Monday, 4 August 2014

Estranged Notions: Richard Dawkins and the God of the Old Testament

Today's post:

Richard Dawkins and the God of the Old Testament

As usual, the elephant in the room goes unremarked: the Old Testament (specifically the parts under discussion here) is not factual history but propaganda. Evolution may be harsh and amoral, but it really happened; we are the result of hundreds of millions of years of tooth-and-claw survival. But rather than deify evolution and worship its values, we have the option—some would say the only right option on meeting a god—of killing it and taking its powers for our own use.

The Old Testament God has no such excuse. The stories of genocides were almost certainly not told because they actually happened, but rather because the compilers of the OT regarded these genocidal commands as being consistent with the kind of god that they wanted; they embraced the idea of slaughter rather than rejecting it. (Archaeology gives us a history of the Levant which is completely at odds with the OT stories until sometime after the time of Solomon; we obviously can't prove that something didn't happen, but we can establish that the context of the genocide stories does not fit with the historical context of any plausible time at which they could have occurred.)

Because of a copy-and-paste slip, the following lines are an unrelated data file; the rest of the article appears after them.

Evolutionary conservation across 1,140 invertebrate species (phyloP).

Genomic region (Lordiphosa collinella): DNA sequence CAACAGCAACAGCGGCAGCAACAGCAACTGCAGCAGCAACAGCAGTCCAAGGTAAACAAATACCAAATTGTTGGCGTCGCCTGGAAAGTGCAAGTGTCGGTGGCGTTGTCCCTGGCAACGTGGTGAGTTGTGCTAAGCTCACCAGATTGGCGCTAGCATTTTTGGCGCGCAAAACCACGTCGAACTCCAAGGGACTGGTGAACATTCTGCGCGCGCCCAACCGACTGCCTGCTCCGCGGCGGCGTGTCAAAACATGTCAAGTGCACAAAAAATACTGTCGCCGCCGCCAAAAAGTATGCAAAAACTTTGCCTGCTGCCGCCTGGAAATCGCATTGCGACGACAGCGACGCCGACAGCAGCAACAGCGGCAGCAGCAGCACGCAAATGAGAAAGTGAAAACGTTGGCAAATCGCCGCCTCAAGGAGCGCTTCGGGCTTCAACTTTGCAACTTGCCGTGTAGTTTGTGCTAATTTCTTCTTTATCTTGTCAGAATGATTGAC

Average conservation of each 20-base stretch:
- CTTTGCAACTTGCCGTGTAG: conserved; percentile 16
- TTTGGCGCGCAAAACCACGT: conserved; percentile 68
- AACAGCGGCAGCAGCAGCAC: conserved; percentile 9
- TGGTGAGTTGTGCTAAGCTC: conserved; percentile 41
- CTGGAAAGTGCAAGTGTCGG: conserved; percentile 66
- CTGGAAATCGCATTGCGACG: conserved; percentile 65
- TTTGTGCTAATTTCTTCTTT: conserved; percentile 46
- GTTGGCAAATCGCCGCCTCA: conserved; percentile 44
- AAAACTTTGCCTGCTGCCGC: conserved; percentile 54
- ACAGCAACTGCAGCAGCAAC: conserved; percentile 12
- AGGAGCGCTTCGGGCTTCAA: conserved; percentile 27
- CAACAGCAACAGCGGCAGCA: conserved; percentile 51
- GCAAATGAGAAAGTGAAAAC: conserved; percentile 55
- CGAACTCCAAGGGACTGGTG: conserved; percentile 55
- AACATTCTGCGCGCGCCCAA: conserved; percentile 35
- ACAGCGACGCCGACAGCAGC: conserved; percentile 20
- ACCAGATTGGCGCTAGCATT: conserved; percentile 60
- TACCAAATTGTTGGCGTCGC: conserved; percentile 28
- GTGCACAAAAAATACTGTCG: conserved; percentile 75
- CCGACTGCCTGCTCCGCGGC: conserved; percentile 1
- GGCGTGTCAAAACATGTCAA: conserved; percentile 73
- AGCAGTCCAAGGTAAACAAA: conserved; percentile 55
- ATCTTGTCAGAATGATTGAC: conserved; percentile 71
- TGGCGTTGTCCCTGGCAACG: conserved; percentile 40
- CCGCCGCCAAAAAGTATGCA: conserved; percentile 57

So what path to choose? Worship of a God whose supposedly inspired literature contains fictional atrocities, or look at the cold facts of evolution and say, “yes, this is where we came from, and we need to understand the legacy it has left us; but it no longer dictates our future”?